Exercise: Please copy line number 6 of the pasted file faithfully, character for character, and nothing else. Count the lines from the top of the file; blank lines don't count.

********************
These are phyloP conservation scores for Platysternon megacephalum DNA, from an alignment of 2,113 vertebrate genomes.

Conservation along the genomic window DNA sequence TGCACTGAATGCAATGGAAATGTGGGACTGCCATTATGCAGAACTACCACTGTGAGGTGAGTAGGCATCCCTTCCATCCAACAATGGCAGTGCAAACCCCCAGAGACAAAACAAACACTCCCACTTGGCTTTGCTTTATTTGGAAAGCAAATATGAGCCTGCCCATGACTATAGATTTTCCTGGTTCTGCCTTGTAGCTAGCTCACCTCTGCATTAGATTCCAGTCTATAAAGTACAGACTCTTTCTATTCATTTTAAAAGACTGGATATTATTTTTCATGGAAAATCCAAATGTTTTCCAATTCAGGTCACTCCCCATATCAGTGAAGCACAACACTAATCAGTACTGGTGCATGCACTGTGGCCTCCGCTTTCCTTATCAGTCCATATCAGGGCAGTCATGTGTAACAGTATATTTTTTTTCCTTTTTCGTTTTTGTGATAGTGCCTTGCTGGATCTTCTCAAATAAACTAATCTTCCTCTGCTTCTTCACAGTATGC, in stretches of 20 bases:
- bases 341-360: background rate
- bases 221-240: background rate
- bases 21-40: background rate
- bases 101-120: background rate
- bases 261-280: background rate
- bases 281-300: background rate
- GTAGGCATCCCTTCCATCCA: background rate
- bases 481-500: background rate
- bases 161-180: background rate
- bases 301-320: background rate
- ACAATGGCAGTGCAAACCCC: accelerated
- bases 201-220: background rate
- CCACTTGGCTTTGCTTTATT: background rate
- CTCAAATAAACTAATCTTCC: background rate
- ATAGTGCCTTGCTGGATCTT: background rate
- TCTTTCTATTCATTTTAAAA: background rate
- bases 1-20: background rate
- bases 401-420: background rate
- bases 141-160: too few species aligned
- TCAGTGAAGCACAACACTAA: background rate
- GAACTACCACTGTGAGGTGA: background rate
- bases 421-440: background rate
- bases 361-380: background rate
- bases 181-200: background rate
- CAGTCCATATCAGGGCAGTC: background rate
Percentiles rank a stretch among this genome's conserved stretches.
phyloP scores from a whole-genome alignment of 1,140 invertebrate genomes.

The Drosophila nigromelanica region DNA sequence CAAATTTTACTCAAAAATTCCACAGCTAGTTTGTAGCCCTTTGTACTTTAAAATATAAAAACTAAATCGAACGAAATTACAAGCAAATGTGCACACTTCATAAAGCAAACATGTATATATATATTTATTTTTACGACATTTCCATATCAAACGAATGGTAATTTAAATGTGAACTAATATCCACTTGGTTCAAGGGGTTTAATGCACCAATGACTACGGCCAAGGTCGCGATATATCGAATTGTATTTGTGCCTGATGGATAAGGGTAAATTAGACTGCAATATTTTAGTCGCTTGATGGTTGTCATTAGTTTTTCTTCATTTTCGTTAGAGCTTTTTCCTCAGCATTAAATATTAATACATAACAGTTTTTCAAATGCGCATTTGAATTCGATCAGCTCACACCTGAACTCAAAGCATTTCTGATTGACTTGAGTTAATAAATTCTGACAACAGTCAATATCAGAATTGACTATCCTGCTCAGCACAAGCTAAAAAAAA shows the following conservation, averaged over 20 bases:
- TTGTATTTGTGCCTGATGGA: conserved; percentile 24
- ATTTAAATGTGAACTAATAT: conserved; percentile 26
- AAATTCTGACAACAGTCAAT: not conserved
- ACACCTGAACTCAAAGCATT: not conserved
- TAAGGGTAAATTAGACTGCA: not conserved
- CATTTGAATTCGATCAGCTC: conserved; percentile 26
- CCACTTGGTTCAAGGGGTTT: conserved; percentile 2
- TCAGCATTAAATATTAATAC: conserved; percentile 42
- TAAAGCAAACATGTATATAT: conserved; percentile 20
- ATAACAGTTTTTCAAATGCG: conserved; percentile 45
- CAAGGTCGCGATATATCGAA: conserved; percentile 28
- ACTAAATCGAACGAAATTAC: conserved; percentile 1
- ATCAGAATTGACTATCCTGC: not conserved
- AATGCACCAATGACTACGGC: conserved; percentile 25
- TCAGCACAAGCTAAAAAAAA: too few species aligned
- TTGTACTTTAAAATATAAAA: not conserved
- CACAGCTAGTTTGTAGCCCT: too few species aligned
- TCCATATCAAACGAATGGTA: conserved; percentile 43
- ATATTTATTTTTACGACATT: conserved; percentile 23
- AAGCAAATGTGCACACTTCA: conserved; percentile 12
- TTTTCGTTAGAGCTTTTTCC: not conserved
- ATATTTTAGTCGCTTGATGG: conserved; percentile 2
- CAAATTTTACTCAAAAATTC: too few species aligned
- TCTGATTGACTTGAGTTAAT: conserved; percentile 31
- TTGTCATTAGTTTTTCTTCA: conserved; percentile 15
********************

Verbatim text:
- bases 101-120: background rate